Ethereum in BigQuery: a Step towards Transparency in Smart Contract Analytics

Blockchain technology encompasses a wide range of applications. One of which is its application in digital currencies – Bitcoin, Ethereum, etc.

This particular application of blockchain technology has caught the fancy of many financiers, technologists, and economists today.

The early days of 2018 saw the adoption of public analysis for the Bitcoin dataset, a step that has stretched into the Ethereum community. The analysis of Ethereum dataset is now publicly available in Google’s big data analytics platform – BigQuery.

Although it is designed pretty much as its predecessor, Bitcoin, the Ethereum has got its unique features that differentiate it from other cryptocurrencies.

Unlike Bitcoin, its main crypto-economic unit value is Ether, which can easily be transferred between parties.

One Ethereum feature which works even better than the Bitcoin tech is aiding and storing of smart contracts, which controls the transfer of value across the Ethereum Blockchain.

This feature received a boost recently when Google integrated its technology with BigQuery, making the analysis of its dataset available to the general public.

Without much ado, let’s take a look at the reasons for this integration, shall we?

Why Integrate the Ethereum Blockchain Data with Google Cloud?

The primary function of both Bitcoin and Ethereum Blockchain is to record unalterable transactions. These records are stored in their database. They both operate the on-line transaction processing (OLTP) database and give little to no room for on-line Analytical Processing (OLAP) functionality.

Both platforms are architecturally designed in such a way that they depend on an additional API to perform commonly used random-access functions such as looking up wallet-transaction associations, checking wallet balances, and checking transaction status.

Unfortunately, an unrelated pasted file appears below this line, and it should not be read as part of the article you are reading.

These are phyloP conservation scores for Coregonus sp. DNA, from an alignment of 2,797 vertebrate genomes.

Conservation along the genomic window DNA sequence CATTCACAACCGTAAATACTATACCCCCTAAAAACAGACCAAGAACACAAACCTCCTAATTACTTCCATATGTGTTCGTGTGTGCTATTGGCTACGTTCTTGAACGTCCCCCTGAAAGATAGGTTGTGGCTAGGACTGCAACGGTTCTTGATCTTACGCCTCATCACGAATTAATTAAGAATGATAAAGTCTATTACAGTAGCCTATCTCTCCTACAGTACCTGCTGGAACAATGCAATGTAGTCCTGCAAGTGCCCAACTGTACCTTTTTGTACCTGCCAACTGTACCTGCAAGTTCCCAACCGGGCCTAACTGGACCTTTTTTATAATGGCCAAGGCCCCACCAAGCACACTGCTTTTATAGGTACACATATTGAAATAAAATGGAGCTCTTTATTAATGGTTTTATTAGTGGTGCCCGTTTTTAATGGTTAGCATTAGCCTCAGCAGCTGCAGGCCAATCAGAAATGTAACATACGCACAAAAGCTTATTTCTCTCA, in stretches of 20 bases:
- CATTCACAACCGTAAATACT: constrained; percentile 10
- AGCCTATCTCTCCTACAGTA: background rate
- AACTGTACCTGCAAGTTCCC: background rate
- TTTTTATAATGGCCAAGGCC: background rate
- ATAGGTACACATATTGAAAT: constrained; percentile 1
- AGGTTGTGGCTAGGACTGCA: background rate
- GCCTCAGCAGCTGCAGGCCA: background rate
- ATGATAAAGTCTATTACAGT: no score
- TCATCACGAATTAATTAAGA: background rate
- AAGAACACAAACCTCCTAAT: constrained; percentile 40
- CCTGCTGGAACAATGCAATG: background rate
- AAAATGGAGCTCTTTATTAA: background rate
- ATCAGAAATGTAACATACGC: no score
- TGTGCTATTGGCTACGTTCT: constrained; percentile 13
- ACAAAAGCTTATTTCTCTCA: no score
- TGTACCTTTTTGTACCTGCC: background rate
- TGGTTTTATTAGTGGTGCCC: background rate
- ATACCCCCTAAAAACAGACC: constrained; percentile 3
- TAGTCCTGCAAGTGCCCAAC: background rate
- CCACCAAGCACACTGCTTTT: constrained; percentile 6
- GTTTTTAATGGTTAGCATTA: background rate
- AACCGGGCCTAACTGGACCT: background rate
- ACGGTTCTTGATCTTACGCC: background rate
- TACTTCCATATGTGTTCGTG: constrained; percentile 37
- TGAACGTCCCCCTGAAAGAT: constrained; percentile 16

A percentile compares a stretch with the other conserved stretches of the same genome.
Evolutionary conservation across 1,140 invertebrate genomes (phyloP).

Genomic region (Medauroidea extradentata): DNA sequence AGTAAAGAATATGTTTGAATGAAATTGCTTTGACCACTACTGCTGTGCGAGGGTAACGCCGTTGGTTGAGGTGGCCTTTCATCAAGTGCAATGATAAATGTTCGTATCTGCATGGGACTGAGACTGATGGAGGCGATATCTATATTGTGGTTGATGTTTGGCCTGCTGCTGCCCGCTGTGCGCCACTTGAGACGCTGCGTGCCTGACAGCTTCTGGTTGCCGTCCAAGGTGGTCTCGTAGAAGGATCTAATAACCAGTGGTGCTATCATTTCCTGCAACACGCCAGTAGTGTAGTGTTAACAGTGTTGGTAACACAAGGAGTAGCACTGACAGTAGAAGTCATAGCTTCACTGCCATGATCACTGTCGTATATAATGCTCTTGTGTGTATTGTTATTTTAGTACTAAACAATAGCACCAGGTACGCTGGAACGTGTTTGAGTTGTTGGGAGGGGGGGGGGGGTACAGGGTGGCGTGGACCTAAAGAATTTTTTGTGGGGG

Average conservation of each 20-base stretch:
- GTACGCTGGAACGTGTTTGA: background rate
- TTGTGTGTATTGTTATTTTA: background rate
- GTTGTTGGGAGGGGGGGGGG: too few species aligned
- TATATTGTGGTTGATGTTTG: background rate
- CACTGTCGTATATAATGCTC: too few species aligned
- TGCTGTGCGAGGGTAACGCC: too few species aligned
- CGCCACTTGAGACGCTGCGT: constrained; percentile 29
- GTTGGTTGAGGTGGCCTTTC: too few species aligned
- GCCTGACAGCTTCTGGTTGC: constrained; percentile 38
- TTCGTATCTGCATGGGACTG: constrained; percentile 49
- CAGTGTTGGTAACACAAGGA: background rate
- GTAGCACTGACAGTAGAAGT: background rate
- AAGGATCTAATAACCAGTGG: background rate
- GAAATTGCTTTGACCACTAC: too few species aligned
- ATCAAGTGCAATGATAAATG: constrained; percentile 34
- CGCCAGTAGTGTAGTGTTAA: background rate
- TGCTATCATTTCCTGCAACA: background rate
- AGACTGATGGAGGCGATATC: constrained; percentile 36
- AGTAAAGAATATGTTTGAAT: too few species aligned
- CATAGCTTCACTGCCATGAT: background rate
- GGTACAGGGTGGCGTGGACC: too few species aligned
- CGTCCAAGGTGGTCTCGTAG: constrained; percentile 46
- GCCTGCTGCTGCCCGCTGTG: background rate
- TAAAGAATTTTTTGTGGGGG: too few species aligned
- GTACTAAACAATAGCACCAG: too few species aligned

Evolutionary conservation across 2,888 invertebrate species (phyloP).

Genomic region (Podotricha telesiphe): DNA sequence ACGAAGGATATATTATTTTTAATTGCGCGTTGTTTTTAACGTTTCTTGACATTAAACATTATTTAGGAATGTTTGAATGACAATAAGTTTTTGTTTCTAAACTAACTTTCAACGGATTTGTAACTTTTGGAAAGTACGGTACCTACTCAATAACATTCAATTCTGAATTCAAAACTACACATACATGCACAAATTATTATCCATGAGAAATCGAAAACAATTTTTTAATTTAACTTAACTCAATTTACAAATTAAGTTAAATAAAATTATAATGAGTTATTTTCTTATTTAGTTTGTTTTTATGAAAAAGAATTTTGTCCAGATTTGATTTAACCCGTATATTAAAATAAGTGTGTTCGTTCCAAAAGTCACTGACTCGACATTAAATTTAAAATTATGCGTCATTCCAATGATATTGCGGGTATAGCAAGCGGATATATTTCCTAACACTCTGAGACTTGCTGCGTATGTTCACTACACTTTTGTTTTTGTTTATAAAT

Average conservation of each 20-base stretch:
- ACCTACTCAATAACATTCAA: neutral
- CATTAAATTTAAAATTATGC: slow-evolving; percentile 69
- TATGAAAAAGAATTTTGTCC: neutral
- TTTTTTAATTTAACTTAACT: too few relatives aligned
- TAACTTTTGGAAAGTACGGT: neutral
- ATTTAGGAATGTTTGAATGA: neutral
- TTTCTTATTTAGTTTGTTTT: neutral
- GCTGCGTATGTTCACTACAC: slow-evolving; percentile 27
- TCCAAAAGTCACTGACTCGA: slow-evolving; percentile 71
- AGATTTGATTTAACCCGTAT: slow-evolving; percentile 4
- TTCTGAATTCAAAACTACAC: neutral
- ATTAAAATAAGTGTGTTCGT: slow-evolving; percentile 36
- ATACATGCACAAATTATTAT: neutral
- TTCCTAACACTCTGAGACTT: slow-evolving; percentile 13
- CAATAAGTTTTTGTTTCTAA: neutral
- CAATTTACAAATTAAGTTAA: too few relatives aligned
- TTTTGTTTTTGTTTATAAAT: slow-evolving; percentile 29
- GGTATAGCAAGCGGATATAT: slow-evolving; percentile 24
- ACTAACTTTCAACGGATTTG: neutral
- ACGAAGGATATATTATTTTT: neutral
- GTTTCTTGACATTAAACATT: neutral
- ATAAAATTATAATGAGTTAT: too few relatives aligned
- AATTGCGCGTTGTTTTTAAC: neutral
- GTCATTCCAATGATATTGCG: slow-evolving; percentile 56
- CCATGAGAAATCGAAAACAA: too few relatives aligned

Sadly, this does not produce a 100% effectiveness as the API endpoints do not allow for easy access to the entire data stored on-chain neither does it allow users to view the Blockchain data aggregate.

BigQuery on the other hand is equipped with an effective OLAP functionality, which is needed in performing the above functions and even more without relying on an addition API. Hence the need to integrate the Ethereum platform with that of the big data analytic machine (BigQuery).

This software has been equipped with the ability to synchronize the Ethereum Blockchain to any computer which is running Parity in Google Cloud and to extract data from the Ethereum Blockchain ledger on a daily basis. Of course, this includes records of smart contract transactions such as token transfers.

The software also provides users with an easy and cost-effective exploration by de-normalizing and storing date-partitioned data on BigQuery.

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